There is some confusion as to some of the details in this description, as my mother distinctly remembers being brought to the Sisters by a German. And, my grandparents were told that the German Comander from Radom placed my mother with the Sisters. It's possible in their description, they did not wish to disclose this, or a woman accompanied the German.
For those of you who know my mother, what do you think about the description "she was well raised, very bright and with good conduct...very charming.."...?   Go for it and add a comment   on the site!

Sunday, June 10, 2012

Tarnow

My mum's cousin sent me some old letters this week written in 1940 from Lemberg, now Lviv in the Ukraine, where Ala and Mietek had fled from Krakow.  Lemberg was under Russian rule and they stayed  until the Germans came, then fled again.   One of the letters made me laugh given what my grandmother told me of her contracting typhoid and their survival trials in Lemberg - and made me remember my grandmothers incredible cakes.  Ala wrote  to her sister in-law Stella who had managed to escape to Melbourne Australia and continue her violin career.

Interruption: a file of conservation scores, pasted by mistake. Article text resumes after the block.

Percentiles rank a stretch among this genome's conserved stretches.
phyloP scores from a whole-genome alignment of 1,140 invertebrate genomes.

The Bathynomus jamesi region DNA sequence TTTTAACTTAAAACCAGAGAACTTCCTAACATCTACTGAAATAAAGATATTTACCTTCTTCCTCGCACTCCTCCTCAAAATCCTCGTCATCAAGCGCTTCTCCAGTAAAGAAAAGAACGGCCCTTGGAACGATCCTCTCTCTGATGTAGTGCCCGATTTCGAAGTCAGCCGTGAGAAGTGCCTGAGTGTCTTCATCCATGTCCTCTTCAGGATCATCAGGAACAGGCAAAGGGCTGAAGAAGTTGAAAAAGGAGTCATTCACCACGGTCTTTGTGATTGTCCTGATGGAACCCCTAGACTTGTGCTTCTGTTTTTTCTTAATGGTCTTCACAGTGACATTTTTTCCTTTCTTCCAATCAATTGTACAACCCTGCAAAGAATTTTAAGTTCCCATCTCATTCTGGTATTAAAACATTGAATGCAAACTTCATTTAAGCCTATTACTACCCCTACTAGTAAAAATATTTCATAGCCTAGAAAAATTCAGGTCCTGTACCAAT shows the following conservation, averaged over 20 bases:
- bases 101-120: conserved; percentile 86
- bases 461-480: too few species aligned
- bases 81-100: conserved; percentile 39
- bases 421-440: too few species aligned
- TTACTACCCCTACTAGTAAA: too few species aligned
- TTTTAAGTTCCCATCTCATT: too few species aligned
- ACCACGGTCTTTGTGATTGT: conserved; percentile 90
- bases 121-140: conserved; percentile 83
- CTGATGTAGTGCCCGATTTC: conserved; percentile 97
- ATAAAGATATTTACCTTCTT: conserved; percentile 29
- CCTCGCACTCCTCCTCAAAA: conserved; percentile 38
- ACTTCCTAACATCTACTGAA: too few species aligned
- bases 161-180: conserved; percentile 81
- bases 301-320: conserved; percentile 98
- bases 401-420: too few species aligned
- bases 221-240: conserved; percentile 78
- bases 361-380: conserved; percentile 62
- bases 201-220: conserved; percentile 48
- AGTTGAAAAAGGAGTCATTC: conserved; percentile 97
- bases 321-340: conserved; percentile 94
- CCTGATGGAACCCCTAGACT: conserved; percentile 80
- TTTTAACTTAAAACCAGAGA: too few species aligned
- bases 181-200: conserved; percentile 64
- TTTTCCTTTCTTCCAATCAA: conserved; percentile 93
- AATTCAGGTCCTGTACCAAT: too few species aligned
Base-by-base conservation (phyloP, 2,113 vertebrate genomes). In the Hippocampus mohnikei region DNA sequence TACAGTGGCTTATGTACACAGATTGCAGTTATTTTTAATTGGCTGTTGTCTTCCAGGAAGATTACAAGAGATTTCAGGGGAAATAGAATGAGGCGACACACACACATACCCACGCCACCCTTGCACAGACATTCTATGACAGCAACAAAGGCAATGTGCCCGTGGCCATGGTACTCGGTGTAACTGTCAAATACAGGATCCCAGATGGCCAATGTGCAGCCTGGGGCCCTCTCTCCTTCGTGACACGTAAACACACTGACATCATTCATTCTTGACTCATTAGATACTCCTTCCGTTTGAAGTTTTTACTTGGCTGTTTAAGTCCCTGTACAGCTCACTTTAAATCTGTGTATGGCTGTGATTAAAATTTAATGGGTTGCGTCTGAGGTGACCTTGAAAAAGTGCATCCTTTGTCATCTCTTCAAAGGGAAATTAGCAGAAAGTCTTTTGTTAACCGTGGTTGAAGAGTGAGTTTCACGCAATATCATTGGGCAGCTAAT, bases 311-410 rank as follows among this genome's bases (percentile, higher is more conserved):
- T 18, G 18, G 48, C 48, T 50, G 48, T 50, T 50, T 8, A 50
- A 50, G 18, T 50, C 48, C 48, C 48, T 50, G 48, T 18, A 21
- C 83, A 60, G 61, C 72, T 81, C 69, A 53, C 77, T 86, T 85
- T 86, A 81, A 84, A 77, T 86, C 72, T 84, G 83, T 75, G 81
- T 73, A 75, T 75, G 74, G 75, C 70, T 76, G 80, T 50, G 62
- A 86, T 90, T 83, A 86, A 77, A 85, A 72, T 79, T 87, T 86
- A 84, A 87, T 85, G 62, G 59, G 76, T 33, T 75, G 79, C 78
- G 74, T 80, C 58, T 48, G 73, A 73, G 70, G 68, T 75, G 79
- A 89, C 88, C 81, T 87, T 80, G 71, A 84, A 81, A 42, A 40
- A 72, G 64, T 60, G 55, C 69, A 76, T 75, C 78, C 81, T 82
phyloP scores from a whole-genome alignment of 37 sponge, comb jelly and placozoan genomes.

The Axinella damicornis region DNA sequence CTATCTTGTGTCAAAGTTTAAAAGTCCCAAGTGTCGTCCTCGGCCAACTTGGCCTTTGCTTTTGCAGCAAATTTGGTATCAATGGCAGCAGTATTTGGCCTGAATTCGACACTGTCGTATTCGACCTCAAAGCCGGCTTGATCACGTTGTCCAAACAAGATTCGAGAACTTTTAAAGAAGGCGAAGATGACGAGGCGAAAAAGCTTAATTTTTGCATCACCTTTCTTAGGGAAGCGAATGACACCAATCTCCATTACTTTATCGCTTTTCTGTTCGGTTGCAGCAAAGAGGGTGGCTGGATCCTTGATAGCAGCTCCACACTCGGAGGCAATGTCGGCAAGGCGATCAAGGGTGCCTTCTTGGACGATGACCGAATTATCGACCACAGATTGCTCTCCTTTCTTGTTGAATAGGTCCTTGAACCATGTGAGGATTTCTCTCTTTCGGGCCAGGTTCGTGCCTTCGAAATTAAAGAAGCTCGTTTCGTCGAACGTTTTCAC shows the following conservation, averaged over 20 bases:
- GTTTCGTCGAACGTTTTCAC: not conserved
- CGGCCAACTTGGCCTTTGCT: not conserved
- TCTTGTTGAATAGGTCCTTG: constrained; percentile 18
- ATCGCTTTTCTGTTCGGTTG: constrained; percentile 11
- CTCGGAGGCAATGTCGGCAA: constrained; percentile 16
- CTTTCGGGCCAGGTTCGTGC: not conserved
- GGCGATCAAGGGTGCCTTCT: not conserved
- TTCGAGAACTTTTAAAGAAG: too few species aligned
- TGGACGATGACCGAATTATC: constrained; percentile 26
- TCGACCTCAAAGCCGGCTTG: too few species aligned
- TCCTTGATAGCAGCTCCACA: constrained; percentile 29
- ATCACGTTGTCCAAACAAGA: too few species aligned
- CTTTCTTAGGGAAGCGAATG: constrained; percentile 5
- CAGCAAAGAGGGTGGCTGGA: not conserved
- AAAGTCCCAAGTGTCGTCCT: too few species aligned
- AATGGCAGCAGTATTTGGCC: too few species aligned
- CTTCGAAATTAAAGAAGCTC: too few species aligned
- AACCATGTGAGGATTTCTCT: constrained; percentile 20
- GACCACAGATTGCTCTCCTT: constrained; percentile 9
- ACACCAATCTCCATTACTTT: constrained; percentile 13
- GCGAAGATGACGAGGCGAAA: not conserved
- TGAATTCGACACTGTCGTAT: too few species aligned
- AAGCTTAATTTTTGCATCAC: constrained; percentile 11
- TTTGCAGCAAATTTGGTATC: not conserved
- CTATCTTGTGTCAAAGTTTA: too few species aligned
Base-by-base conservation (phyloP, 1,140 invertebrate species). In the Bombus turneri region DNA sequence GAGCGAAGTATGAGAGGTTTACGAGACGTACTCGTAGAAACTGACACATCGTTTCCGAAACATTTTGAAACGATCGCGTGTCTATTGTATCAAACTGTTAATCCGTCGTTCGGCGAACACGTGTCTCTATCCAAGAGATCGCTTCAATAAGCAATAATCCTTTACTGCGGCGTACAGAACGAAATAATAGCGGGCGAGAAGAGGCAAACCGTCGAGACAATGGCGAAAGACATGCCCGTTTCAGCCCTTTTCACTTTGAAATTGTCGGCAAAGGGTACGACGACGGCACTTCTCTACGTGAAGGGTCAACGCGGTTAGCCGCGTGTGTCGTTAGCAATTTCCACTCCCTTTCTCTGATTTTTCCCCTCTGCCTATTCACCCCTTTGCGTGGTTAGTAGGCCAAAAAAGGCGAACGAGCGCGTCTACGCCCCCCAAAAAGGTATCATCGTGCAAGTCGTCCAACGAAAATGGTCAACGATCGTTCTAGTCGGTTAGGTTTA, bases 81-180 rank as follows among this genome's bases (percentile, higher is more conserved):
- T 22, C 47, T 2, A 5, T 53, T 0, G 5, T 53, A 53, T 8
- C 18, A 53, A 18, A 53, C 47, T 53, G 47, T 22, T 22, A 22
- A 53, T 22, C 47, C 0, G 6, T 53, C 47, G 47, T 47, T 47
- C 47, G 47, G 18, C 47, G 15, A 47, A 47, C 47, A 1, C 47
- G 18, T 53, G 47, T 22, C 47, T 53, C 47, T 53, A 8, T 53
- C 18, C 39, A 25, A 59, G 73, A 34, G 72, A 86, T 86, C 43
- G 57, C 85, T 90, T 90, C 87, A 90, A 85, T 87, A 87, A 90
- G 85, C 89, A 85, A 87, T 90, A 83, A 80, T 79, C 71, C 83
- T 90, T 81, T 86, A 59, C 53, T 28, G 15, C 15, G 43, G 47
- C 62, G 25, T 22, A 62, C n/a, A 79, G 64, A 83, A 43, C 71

My Dear,
Your last letter gave us much happiness. I congratulate you Stell for your exceptional success -- a truly American tempo. No change with us.... I am continuing to take the hospitality course -- I'll soon be a certified Chef. Its too bad you can't taste my excellent tea cakes, cookies, etc. Warm kisses, -- Alla
(Thank you Joanna for the translation) 
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Two hours late, I arrive in Tarnow and  alight to music and the most beautiful train station I’ve ever seen, which is alarming given the train experience I just had, and the Auschwitz "welcome" my grandmother told me about.   This idyllic  village had been home to 25,000 Jews before the war, 50% of the population.  It then swelled to 40,000 as Jews from all over Poland sought refuge, including Ala, Mietek and my mother who had fled Lemberg.  Tarnow was "cleansed" of all Jews and  of those taken to camps only 700 survived.